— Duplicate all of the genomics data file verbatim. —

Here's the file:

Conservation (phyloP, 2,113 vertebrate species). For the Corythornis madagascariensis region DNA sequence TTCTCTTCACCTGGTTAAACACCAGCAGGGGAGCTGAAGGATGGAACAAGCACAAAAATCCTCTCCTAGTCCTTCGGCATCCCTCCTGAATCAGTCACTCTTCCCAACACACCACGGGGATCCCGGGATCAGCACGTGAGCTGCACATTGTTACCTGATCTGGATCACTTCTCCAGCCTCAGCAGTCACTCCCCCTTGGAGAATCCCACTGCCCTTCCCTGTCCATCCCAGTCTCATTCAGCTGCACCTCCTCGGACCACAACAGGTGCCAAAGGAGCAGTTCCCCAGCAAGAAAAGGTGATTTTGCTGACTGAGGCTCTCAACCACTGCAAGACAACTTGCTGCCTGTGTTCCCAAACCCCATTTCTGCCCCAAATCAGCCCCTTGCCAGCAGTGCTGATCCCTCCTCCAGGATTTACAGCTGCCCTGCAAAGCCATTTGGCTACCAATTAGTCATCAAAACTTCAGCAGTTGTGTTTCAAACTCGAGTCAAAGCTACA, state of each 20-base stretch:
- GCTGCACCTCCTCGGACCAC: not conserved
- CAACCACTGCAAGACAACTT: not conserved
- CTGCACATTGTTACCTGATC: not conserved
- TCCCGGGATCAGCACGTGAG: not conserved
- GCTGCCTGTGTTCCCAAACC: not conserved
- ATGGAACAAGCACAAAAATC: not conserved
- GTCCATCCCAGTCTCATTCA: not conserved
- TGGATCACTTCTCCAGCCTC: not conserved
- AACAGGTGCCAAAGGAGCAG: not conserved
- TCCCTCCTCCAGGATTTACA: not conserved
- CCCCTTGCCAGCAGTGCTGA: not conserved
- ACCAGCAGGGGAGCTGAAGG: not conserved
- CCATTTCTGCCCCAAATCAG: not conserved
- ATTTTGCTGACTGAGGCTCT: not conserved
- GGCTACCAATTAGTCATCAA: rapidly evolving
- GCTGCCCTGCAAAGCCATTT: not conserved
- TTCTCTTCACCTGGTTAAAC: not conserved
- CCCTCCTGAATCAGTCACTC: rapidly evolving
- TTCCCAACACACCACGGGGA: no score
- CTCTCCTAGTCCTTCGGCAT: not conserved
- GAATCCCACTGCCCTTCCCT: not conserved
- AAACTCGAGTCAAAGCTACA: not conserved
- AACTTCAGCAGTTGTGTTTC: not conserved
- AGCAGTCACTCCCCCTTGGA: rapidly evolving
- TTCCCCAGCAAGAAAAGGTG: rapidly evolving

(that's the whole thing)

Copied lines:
Conservation (phyloP, 2,113 vertebrate species). For the Corythornis madagascariensis region DNA sequence TTCTCTTCACCTGGTTAAACACCAGCAGGGGAGCTGAAGGATGGAACAAGCACAAAAATCCTCTCCTAGTCCTTCGGCATCCCTCCTGAATCAGTCACTCTTCCCAACACACCACGGGGATCCCGGGATCAGCACGTGAGCTGCACATTGTTACCTGATCTGGATCACTTCTCCAGCCTCAGCAGTCACTCCCCCTTGGAGAATCCCACTGCCCTTCCCTGTCCATCCCAGTCTCATTCAGCTGCACCTCCTCGGACCACAACAGGTGCCAAAGGAGCAGTTCCCCAGCAAGAAAAGGTGATTTTGCTGACTGAGGCTCTCAACCACTGCAAGACAACTTGCTGCCTGTGTTCCCAAACCCCATTTCTGCCCCAAATCAGCCCCTTGCCAGCAGTGCTGATCCCTCCTCCAGGATTTACAGCTGCCCTGCAAAGCCATTTGGCTACCAATTAGTCATCAAAACTTCAGCAGTTGTGTTTCAAACTCGAGTCAAAGCTACA, state of each 20-base stretch:
- GCTGCACCTCCTCGGACCAC: not conserved
- CAACCACTGCAAGACAACTT: not conserved
- CTGCACATTGTTACCTGATC: not conserved
- TCCCGGGATCAGCACGTGAG: not conserved
- GCTGCCTGTGTTCCCAAACC: not conserved
- ATGGAACAAGCACAAAAATC: not conserved
- GTCCATCCCAGTCTCATTCA: not conserved
- TGGATCACTTCTCCAGCCTC: not conserved
- AACAGGTGCCAAAGGAGCAG: not conserved
- TCCCTCCTCCAGGATTTACA: not conserved
- CCCCTTGCCAGCAGTGCTGA: not conserved
- ACCAGCAGGGGAGCTGAAGG: not conserved
- CCATTTCTGCCCCAAATCAG: not conserved
- ATTTTGCTGACTGAGGCTCT: not conserved
- GGCTACCAATTAGTCATCAA: rapidly evolving
- GCTGCCCTGCAAAGCCATTT: not conserved
- TTCTCTTCACCTGGTTAAAC: not conserved
- CCCTCCTGAATCAGTCACTC: rapidly evolving
- TTCCCAACACACCACGGGGA: no score
- CTCTCCTAGTCCTTCGGCAT: not conserved
- GAATCCCACTGCCCTTCCCT: not conserved
- AAACTCGAGTCAAAGCTACA: not conserved
- AACTTCAGCAGTTGTGTTTC: not conserved
- AGCAGTCACTCCCCCTTGGA: rapidly evolving
- TTCCCCAGCAAGAAAAGGTG: rapidly evolving